August weather may hurt cotton output prospects in India, US: September 6, 2017

By admin       2017-09-07

August is known to be treacherous month. It saw weather aberrations in two of the world’s large producers and exporters of the natural fibre – India and the United States. While the US faced the fury of Hurricane Harvey and associated unseasonal rains, many growing regions in India faced dry conditions. Texas, the largest cotton producer in the US, is the world’s third-largest cotton supplier. The damage in the US is yet to be ascertained; but marketmen are more or less certain there will be some loss. Cotton prices received a boost last week from the likelihood of lower production. At the same time, dry conditions resulting from deficient rains in India –covering Karnataka, Madhya Pradesh, Uttar Pradesh, Punjab and Haryana –have put crop yields at risk. This is despite a sharp expansion of cultivated area to 12.0 million hectares as of September 1, a fifth higher than the 10.2 million hectares this time last year. There is now a palpable anxiety over yields and final crop outturn.
Production estimates:
It is becoming increasingly clear that the global cotton market fundamentals in 2017-18 will be impacted by the final production picture that emerges in the US and in India by early- to mid-September. The market will have to settle for some decline in crop size from earlier expectations. The world market has seen consumption running ahead of production in the last two years, thereby helping to ease the burden of humungous stocks. By early August there was clear expectation that the world cotton production and consumption would be fairly balanced in 2017-18. This picture has the potential to change depending on the final harvest size in the US and in India.
Cotton harvest in India:
Closer home, the government has fixed cotton production target at 35.5 million bales (170 kg each) for 2017-18. Indeed, by early-August, there was widespread expectation that India’s cotton harvest would outperform other kharif crops and that the final outturn would be well ahead of the target, necessitating largescale institutional procurement to support growers. Now, it would be a big relief if the final production number comes close to the season’s target. To be sure, there will be no tightness in availability because of the increase in production for two years in a row. After the effects of El Nino, which affected 30-million bales in 2015-16, production improved by 10 per cent to 33.1-million bales in 2016-17; this year, it could be in the range of 34-36-million bales. The domestic user industry will have no reason to complain. According to the International Cotton Advisory Committee, world cotton production and consumption will be more or less balanced at 25.1-million tonnes, while stocks would be stable at around 18.5-million tonnes. However, it appears that the ICAC may not have factored in potential crop losses in India and the US.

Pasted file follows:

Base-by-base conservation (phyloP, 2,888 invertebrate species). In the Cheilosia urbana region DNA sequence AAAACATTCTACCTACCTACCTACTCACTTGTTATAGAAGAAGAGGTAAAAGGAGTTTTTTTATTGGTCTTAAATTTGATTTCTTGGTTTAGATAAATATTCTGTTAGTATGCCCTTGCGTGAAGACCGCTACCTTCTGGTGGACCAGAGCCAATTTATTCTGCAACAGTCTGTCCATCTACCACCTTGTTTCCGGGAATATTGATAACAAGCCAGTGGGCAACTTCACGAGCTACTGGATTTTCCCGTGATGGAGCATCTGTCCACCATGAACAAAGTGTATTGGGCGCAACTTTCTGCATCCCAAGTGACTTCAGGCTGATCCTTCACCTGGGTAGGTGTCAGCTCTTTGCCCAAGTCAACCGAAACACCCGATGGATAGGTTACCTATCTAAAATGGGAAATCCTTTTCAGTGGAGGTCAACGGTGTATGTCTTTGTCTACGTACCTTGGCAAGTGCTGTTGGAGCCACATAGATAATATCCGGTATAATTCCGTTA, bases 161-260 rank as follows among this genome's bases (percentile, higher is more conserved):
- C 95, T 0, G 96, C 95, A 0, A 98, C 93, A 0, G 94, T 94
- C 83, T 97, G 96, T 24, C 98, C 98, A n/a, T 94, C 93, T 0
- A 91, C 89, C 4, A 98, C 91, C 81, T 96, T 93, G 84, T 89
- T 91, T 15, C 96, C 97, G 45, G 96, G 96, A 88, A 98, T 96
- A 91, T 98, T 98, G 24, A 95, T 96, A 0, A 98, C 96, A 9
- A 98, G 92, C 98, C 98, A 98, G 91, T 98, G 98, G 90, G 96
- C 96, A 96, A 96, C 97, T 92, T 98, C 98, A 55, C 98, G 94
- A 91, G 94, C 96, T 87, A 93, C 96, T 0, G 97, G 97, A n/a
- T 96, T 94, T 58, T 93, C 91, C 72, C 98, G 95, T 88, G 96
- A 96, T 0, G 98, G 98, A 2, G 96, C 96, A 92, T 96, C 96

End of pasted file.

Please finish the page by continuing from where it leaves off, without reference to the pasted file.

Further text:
Role of China:
China – arguably the world’s largest producer, importer and consumer of cotton – will continue to be the joker in the pack. Will China continue to destock or will it begin to restock is an open question. From out of its humungous reserves, the Chinese government sold about two-million tonnes in four months since May, as a result of which the reserves are drawn down to 6.3-million tonnes. In sum, weather behavior so far and risks ahead, have the potential to disturb the earlier forecast of a fine balance between world production and consumption in 2017-18. For the commodity market, it is axiomatic that when the market fundamentals are finely balanced, even a small change in either demand or supply can have a disproportionately larger impact on prices. Those in the cotton trade – the physical market players – mustexercise caution. Allow the market to benefit from more solid evidence of crop size in India and the US. For Indian exporters, in addition to watching the rupee which has gained strength in recent months, tracking Chinese import policy and quantum of import is critical. Bangladesh has been India’s strong partner in cotton trade; but of late, some skepticism seems to have entered the relationship. India must continue to engage with Bangladesh closely and address issues that create friction. It is important in the context of a general fall in export earnings on raw cotton to about $ 1.6 billion in 2016-17 from about $ 1.9 billion in the previous two years. 

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